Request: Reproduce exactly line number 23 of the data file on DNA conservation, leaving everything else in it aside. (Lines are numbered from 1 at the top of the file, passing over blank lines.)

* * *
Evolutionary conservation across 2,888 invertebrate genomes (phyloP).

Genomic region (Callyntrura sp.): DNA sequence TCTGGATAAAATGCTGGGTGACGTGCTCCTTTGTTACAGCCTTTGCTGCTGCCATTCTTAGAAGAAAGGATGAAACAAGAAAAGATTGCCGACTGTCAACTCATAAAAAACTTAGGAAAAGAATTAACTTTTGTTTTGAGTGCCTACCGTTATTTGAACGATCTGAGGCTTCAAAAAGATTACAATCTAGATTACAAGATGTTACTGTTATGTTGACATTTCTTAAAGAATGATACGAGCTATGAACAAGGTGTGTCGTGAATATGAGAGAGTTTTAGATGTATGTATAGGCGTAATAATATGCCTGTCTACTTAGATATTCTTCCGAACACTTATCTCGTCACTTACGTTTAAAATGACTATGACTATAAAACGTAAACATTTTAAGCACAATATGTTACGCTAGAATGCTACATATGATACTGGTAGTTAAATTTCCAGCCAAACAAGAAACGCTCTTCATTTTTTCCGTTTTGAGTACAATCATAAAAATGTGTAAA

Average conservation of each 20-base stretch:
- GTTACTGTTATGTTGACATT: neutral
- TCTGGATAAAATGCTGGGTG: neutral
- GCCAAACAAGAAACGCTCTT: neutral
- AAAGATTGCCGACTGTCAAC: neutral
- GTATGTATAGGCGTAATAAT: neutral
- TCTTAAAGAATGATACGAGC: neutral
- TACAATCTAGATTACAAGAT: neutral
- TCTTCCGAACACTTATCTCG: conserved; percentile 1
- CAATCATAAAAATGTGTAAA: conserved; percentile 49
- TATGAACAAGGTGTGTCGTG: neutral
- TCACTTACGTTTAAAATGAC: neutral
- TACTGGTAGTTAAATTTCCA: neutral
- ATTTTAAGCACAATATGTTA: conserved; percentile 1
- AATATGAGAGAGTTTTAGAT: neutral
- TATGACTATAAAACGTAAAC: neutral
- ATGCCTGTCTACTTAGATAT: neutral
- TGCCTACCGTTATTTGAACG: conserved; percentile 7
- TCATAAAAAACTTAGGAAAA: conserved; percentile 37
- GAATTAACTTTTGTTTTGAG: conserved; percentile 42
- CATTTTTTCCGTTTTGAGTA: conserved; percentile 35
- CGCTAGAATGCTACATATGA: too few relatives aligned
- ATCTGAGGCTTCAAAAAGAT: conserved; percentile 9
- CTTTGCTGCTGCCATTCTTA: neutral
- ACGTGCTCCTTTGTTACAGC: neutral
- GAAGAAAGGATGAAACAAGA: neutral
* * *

- CATTTTTTCCGTTTTGAGTA: conserved; percentile 35